The Full Wiki

More info on Liverpool Biennial

Liverpool Biennial: Wikis


Note: Many of our articles have direct quotes from sources you can cite, within the Wikipedia article! This article doesn't yet, but we're working on it! See more info or our list of citable articles.


From Wikipedia, the free encyclopedia

Coordinates: 53°24′32″N 2°58′52″W / 53.409°N 2.981°W / 53.409; -2.981

Turning the place over by Richard Wilson

Liverpool Biennial is a British international festival of contemporary art held in Liverpool. The festival comprises the International Exhibition, the John Moores Painting Prize, the Bloomberg New Contemporaries Exhibition and the Independents Biennial.



The Liverpool Biennial was established by James Moores in 1998 and has presented festivals in 1999, 2002, 2004, and 2006. The 5th festival opens on 20 September 2008, as part of Liverpool's year as European Capital of Culture.

The festival consists of four strands. The International exhibition is delivered in collaboration with partner organisations including FACT (the Foundation for Art and Creative Technology), Tate Liverpool, the Bluecoat and Open Eye gallery, with half of the 30-40 new commissions appearing in public spaces around the city. The John Moores Contemporary Painting Prize at the Walker Art Gallery celebrates its 50th year in 2008 as a national open painting competition. The annual Bloomberg New Contemporaries Exhibition showcases new work by graduates from Fine Art schools in the UK. The Independents Biennial is the umbrella, through which a programme of exhibitions is realised by independent and artist-led organisations.

Liverpool Biennial has an ongoing year-round role commissioning art for the public realm, such as Richard Wilson’s Turning the Place Over and Antony Gormley’s Another Place at Crosby Beach; it also has an ongoing educational programme.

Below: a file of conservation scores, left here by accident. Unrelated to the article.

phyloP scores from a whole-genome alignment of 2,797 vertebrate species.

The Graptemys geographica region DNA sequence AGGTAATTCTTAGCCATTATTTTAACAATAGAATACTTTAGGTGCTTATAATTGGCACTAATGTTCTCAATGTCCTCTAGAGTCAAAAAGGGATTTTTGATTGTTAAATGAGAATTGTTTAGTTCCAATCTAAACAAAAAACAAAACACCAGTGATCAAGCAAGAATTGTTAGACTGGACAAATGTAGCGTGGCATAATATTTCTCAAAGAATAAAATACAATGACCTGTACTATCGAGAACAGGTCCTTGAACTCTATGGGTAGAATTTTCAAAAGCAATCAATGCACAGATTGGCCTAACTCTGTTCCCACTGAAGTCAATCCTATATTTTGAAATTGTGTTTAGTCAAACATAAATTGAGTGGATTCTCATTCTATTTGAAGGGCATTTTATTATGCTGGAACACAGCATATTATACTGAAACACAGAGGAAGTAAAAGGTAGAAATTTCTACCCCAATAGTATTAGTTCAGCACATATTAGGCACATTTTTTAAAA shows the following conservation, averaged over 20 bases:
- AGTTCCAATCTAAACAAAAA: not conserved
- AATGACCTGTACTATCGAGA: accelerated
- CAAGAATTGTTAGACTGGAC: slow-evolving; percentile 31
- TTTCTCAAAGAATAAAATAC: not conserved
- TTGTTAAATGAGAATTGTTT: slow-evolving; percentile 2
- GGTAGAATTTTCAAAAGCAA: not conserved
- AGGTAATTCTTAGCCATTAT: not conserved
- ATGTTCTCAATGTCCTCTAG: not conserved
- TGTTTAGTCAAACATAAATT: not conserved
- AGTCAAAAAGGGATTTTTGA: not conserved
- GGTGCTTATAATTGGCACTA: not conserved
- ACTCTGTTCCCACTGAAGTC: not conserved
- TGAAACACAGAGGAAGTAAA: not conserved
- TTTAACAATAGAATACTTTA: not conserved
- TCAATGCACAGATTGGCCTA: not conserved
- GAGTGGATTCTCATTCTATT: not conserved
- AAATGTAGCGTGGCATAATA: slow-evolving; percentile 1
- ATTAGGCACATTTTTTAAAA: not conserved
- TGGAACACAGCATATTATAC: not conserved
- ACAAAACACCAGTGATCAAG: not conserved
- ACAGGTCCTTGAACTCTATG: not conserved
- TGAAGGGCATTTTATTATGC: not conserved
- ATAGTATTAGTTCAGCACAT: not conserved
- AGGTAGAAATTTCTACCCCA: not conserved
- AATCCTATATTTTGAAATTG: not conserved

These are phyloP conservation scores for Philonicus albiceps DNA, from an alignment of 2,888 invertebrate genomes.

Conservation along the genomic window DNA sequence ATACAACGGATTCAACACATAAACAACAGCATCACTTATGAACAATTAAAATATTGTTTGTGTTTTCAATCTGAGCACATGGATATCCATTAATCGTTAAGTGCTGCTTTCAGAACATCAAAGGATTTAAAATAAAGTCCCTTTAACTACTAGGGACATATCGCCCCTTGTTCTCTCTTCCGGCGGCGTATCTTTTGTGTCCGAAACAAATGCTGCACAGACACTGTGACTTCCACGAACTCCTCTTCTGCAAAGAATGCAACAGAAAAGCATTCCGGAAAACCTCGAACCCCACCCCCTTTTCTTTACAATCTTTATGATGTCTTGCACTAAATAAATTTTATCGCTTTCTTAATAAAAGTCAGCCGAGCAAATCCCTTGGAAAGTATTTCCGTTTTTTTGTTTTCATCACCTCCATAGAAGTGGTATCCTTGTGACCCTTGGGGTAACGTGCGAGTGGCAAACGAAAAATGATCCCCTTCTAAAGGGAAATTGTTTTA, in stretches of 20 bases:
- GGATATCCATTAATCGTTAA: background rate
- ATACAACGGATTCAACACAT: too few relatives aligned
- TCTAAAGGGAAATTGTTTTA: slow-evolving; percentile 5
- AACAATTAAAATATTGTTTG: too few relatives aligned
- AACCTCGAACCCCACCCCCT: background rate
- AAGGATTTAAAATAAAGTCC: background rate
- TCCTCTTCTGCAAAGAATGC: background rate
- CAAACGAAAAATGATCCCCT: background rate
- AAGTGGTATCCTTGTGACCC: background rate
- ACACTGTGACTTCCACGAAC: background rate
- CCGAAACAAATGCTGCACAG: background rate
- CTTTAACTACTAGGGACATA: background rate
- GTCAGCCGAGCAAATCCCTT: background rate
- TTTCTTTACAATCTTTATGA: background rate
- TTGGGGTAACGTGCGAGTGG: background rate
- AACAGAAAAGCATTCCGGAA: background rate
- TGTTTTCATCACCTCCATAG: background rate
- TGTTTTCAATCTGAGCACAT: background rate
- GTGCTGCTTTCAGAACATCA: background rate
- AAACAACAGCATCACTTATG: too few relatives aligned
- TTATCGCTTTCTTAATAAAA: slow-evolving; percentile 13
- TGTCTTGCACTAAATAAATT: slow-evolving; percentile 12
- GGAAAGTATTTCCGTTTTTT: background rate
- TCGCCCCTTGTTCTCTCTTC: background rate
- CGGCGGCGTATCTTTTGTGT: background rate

In 2004, the festival caused controversy by exhibiting a work by Yoko Ono entitled My mummy was beautiful. This was a series of full colour photographs of a woman's breast and crotch, which were exhibited throughout the city centre. Peter Johansson's Swedish red was a one room house at the Pier Head painted bright red and playing ABBA's record Dancing Queen. The Walker Art Gallery mounted The Stuckists Punk Victorian, the first major show of the Stuckist artists, who had not previously been given official recognition.[1]


In 2006, there were five exhibition strands—International 06, International +, John Moores 24, the Independents and New Contemporaries.


One Year in Liverpool

The theme of the Biennial’s showpiece International 08 exhibition is "Made Up".[2]

Throughout 2008 as part of Liverpool's year as European Capital of Culture, new commissions for the public realm include Winter Lights (a series of neon lights by international artists, such as Frank Scurti and Michael Pinsky, in collaboration with local communities), Visible Virals (interventionist artworks in public spaces and buildings in the city), and a series of Pavilions (creating spaces for cultural activity in local communities).

Again there is also the John Moores Painting Prize (No. 25), the New Contemporaries and The Independents

See also

Notes and references

  1. ^ Moss, Richard. "Stuckist's Punk Victorian gatecrashes Walker's Biennial, Culture24, 17 September 2004. Retrieved 3 December 2009.
  2. ^ "The fifth edition of Liverpool Biennial’s International exhibition", Retrieved 5 February 2008.

External links



Got something to say? Make a comment.
Your name
Your email address